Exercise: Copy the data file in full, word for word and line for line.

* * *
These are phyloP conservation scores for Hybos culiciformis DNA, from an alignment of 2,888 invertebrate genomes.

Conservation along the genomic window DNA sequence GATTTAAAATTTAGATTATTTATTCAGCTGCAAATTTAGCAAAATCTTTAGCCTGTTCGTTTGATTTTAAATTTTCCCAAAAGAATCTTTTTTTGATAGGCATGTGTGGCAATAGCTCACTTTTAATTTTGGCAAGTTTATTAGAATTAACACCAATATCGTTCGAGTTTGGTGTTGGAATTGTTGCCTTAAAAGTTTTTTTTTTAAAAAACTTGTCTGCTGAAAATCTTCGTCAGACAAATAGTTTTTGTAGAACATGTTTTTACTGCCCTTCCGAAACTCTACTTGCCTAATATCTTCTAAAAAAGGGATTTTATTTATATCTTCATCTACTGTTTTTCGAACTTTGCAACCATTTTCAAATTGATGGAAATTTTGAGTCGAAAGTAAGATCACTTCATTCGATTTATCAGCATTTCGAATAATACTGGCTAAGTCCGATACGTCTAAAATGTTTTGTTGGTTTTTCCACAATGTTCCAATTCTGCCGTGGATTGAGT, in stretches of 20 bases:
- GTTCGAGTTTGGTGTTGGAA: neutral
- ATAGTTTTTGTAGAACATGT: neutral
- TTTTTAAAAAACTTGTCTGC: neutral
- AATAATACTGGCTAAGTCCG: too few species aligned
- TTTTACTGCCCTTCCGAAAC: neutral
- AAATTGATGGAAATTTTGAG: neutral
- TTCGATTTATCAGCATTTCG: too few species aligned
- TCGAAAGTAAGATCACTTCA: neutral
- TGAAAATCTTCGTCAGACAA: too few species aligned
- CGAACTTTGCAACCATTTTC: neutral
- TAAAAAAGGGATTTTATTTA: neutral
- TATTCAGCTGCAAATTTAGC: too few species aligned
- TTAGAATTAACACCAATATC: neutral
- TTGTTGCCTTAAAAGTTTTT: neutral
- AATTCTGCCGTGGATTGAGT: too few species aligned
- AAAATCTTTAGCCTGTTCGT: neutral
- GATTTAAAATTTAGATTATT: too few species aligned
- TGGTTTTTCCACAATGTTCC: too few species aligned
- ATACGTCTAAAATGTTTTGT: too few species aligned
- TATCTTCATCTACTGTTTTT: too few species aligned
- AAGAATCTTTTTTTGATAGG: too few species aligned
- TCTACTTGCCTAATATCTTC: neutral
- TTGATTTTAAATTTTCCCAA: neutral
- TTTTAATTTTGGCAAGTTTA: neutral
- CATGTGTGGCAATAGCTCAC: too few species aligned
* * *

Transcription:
These are phyloP conservation scores for Hybos culiciformis DNA, from an alignment of 2,888 invertebrate genomes.

Conservation along the genomic window DNA sequence GATTTAAAATTTAGATTATTTATTCAGCTGCAAATTTAGCAAAATCTTTAGCCTGTTCGTTTGATTTTAAATTTTCCCAAAAGAATCTTTTTTTGATAGGCATGTGTGGCAATAGCTCACTTTTAATTTTGGCAAGTTTATTAGAATTAACACCAATATCGTTCGAGTTTGGTGTTGGAATTGTTGCCTTAAAAGTTTTTTTTTTAAAAAACTTGTCTGCTGAAAATCTTCGTCAGACAAATAGTTTTTGTAGAACATGTTTTTACTGCCCTTCCGAAACTCTACTTGCCTAATATCTTCTAAAAAAGGGATTTTATTTATATCTTCATCTACTGTTTTTCGAACTTTGCAACCATTTTCAAATTGATGGAAATTTTGAGTCGAAAGTAAGATCACTTCATTCGATTTATCAGCATTTCGAATAATACTGGCTAAGTCCGATACGTCTAAAATGTTTTGTTGGTTTTTCCACAATGTTCCAATTCTGCCGTGGATTGAGT, in stretches of 20 bases:
- GTTCGAGTTTGGTGTTGGAA: neutral
- ATAGTTTTTGTAGAACATGT: neutral
- TTTTTAAAAAACTTGTCTGC: neutral
- AATAATACTGGCTAAGTCCG: too few species aligned
- TTTTACTGCCCTTCCGAAAC: neutral
- AAATTGATGGAAATTTTGAG: neutral
- TTCGATTTATCAGCATTTCG: too few species aligned
- TCGAAAGTAAGATCACTTCA: neutral
- TGAAAATCTTCGTCAGACAA: too few species aligned
- CGAACTTTGCAACCATTTTC: neutral
- TAAAAAAGGGATTTTATTTA: neutral
- TATTCAGCTGCAAATTTAGC: too few species aligned
- TTAGAATTAACACCAATATC: neutral
- TTGTTGCCTTAAAAGTTTTT: neutral
- AATTCTGCCGTGGATTGAGT: too few species aligned
- AAAATCTTTAGCCTGTTCGT: neutral
- GATTTAAAATTTAGATTATT: too few species aligned
- TGGTTTTTCCACAATGTTCC: too few species aligned
- ATACGTCTAAAATGTTTTGT: too few species aligned
- TATCTTCATCTACTGTTTTT: too few species aligned
- AAGAATCTTTTTTTGATAGG: too few species aligned
- TCTACTTGCCTAATATCTTC: neutral
- TTGATTTTAAATTTTCCCAA: neutral
- TTTTAATTTTGGCAAGTTTA: neutral
- CATGTGTGGCAATAGCTCAC: too few species aligned